The first case that I would like to present was a referral patient. Sitting back in the chair, the patient started giving his account: over the previous six months, he had twice travelled to somewhere in Asia for surgery on his left-sided submandibular lymph nodes (Fig. 1), which had apparently been swollen. Each time, pathology tests were clear of any cancer- specific markers. CT scanning and conventional radiographic assessment were conducted, with no findings recorded.
Having shared this, the patient reported that he felt his lymph node becoming swollen again, and he was anxious about it. His account was taken very seriously. Additionally, he reported that two of his mandibular premolars were aching, since root canal treatments had been started at a different clinic, but the dentist had been unable to finish them. With the patient’s permission, a new CBCT scan was obtained, and I asked the patient to wait for an hour to give me time to study it.
Judging by the general view first and then going into local details, I realised the two mandibular premolars were indeed in need of endodontic retreatment. However, knowing from clinical experience that premolars may have various clinical manifestations, I continued looking for other sources of potential problems, but without disregarding the premolars as the culprits (Fig. 2).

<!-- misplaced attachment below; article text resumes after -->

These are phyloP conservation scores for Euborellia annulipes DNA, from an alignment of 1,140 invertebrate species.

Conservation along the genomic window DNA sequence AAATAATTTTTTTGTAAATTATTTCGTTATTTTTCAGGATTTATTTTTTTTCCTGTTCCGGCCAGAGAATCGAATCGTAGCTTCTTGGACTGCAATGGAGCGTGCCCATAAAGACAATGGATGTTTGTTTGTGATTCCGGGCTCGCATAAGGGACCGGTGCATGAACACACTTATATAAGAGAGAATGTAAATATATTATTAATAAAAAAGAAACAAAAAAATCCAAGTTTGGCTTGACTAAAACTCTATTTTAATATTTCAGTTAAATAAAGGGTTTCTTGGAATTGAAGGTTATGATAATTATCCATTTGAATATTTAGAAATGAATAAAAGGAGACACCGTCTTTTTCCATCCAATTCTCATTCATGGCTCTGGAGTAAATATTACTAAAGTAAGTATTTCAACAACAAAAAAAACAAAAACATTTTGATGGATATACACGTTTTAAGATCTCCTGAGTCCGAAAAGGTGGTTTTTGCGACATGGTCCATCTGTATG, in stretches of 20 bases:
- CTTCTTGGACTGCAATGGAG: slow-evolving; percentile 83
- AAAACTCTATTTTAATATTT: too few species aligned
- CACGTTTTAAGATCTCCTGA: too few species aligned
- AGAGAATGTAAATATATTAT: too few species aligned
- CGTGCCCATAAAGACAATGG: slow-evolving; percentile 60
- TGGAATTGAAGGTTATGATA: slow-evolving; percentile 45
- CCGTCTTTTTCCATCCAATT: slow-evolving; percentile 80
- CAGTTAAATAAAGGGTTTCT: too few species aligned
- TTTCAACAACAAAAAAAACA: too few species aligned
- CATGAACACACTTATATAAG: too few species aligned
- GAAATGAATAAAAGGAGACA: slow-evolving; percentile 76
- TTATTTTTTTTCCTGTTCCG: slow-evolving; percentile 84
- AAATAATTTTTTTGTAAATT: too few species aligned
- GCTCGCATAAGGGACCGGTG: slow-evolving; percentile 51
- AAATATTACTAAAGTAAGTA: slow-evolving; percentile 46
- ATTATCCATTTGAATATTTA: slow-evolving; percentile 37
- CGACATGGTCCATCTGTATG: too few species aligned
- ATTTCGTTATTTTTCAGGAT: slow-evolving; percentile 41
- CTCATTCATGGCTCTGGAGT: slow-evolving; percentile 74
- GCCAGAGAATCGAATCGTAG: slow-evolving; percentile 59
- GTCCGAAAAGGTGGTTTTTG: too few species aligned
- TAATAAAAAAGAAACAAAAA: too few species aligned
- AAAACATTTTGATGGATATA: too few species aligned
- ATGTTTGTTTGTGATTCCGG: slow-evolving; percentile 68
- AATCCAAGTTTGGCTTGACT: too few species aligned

Analysing the CBCT sections, trying different filters and settings, looking at the mandibular molar with a large filling, and studying the bone around it, my eye caught something unusual. There was a small abscess migrating towards the internal angle of the mandible (Fig. 2) and creating an area of bone erosion (Fig. 3). This could be the pathology causing the patient’s suffering, in addition to the two mandibular premolars.
At this point, one might be happy with the diagnostic findings and race to treat the problems affecting the mandibular dentition. However, still unsatisfied with the overall findings, I turned to analyzing the maxilla, where I found that the second molar had internal decay and cervical internal resorption, creating an infection pathway into the maxillary sinus (Fig. 4).